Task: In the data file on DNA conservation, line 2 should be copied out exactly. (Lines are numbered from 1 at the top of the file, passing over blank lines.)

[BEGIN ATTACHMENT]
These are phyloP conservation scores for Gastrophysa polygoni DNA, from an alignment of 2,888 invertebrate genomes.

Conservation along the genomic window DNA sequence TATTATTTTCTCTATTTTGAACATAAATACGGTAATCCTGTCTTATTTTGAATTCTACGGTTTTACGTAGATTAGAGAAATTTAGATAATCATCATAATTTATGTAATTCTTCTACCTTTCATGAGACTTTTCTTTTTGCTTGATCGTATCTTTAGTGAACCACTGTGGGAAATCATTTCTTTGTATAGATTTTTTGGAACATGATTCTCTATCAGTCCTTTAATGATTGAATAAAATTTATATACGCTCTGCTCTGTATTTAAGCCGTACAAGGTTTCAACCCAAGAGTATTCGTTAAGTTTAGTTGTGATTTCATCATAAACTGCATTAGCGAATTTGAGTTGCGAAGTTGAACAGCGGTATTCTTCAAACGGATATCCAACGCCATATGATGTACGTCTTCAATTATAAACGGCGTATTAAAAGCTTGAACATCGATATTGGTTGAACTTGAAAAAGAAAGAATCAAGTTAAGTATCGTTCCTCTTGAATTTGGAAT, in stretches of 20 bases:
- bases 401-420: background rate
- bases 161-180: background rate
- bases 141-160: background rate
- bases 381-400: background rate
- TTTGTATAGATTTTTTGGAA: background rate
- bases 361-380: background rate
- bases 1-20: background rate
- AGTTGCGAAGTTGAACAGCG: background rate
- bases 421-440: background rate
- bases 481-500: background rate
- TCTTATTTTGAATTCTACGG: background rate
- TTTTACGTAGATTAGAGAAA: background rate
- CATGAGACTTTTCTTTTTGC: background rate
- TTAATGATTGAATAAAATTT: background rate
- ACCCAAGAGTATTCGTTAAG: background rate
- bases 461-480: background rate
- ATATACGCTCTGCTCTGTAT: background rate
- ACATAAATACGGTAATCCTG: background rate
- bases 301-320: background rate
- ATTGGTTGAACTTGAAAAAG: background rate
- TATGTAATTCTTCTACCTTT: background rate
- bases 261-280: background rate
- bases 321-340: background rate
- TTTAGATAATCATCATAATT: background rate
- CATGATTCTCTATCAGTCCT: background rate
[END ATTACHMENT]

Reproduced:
Conservation along the genomic window DNA sequence TATTATTTTCTCTATTTTGAACATAAATACGGTAATCCTGTCTTATTTTGAATTCTACGGTTTTACGTAGATTAGAGAAATTTAGATAATCATCATAATTTATGTAATTCTTCTACCTTTCATGAGACTTTTCTTTTTGCTTGATCGTATCTTTAGTGAACCACTGTGGGAAATCATTTCTTTGTATAGATTTTTTGGAACATGATTCTCTATCAGTCCTTTAATGATTGAATAAAATTTATATACGCTCTGCTCTGTATTTAAGCCGTACAAGGTTTCAACCCAAGAGTATTCGTTAAGTTTAGTTGTGATTTCATCATAAACTGCATTAGCGAATTTGAGTTGCGAAGTTGAACAGCGGTATTCTTCAAACGGATATCCAACGCCATATGATGTACGTCTTCAATTATAAACGGCGTATTAAAAGCTTGAACATCGATATTGGTTGAACTTGAAAAAGAAAGAATCAAGTTAAGTATCGTTCCTCTTGAATTTGGAAT, in stretches of 20 bases: